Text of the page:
ContactDepartment of PhysicsUniversity of Basel Klingelbergstrasse 82 CH4056 Basel, Switzerland

Short CV
Since September 2013  PhD student in the Condensed Matter Theory & Quantum Computing group at the University of Basel, under the supervision of Prof. Daniel Loss 
2012  Masters Thesis at the Boston University Physics Department, Boston under the supervision of Prof. Claudio Chamon and Prof. Manfred Sigrist 
2008  2013  Undergraduate studies at ETH Zurich, Faculty of Physics 
Publications
Show all abstracts.1.  Detecting Topological Superconductivity with $\varphi_{0}$ Josephson Junctions 
Constantin Schrade, Silas Hoffman, and Daniel Loss. arXiv:1607.07794
The interplay of superconductivity, magnetic fields, and spinorbit interaction lies at the heart of topological superconductivity. Remarkably, the recent experimental discovery of $\varphi_{0}$ Josephson junctions by Szombati et al., Nat. Phys. 12, 568 (2016), characterized by a finite phase offset in the supercurrent, require the same ingredients as topological superconductors, which suggests a profound connection between these two distinct phenomena. Here, we theoretically show that a quantum dot φ0 Josephson junction can serve as a new qualitative indicator for topological superconductivity: Microscopically, we find that the phase shift in a junction of s−wave superconductors is due to the spinorbit induced mixing of singly occupied states on the qantum dot, while for a topological superconductor junction it is due to singlettriplet mixing. Because of this important difference, when the spinorbit vector of the quantum dot and the external Zeeman field are orthogonal, the swave superconductors form a $\pi$ Josephson junction while the topological superconductors have a finite offset $\varphi_{0}$ by which topological superconductivity can be distinguished from conventional superconductivity. Our prediction can be immediately tested in nanowire systems currently used for Majorana fermion experiments and thus offers a new and realistic approach for detecting topological bound states.
 
2.  Universal Quantum Computation with Hybrid SpinMajorana Qubits 
Silas Hoffman, Constantin Schrade, Jelena Klinovaja, and Daniel Loss. Phys. Rev. B 94, 045316 (2016)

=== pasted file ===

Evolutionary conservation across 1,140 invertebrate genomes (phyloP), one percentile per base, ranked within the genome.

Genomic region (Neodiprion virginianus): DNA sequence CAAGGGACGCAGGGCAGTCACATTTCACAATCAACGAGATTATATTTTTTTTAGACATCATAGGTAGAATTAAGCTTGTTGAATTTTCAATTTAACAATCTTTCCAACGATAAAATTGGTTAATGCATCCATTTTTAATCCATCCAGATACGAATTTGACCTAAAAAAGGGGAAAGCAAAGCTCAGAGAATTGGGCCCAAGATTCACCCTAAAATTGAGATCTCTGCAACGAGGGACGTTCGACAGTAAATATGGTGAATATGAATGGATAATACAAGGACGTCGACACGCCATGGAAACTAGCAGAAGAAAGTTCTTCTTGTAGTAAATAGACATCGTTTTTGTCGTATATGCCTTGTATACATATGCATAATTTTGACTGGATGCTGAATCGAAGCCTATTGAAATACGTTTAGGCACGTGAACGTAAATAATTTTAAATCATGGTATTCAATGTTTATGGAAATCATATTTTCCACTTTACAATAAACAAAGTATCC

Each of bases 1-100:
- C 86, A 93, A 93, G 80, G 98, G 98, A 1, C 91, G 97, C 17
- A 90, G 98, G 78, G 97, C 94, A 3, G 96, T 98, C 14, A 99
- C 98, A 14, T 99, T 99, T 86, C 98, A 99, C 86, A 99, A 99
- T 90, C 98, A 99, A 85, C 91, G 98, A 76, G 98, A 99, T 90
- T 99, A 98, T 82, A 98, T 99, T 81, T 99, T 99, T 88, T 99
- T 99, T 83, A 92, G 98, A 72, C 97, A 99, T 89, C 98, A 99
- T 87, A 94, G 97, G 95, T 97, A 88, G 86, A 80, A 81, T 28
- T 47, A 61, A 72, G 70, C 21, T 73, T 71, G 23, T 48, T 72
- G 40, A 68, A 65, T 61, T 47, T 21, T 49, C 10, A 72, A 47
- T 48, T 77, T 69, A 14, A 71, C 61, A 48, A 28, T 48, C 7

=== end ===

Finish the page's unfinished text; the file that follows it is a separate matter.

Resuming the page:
We theoretically propose a set of universal quantum gates acting on a hybrid qubit formed by coupling a quantum dot spin qubit and Majorana fermion qubit. First, we consider a quantum dot tunnelcoupled to two topological superconductors. The effective spinMajorana exchange facilitates a hybrid CNOT gate for which either qubit can be the control or target. The second setup is a modular scalable network of topological superconductors and quantum dots. As a result of the exchange interaction between adjacent spin qubits, a CNOT gate is implemented that acts on neighboring Majorana qubits, and eliminates the necessity of interqubit braiding. In both setups the spinMajorana exchange interaction allows for a phase gate, acting on either the spin or the Majorana qubit, and for a SWAP or hybrid SWAP gate which is sufficient for universal quantum computation without projective measurements.
 
3.  ProximityInduced $\pi$ Josephson Junctions in Topological Insulators and Kramers Pairs of Majorana Fermions 
Constantin Schrade, Alexander Zyuzin, Jelena Klinovaja, and Daniel Loss. Phys. Rev. Lett. 115, 237001 (2015)
We study two microscopic models of topological insulators in contact with an swave superconductor. In the first model the superconductor and the topological insulator are tunnel coupled via a layer of randomly distributed scalar and of randomly oriented spin impurities. Here, we demonstrate that spinflip tunneling dominates over the spinconserving one. In the second model the tunnel coupling is realized by a spatially nonuniform array of singlelevel quantum dots with randomly oriented spins. We find that the tunnel region forms a $\pi$ junction where the effective order parameter changes sign. Because of the random spin orientation, effectively both models exhibit timereversal symmetry. The proposed $\pi$ junctions support topological superconductivity without magnetic fields and can be used to generate and manipulate Kramers pairs of Majorana fermions by gates.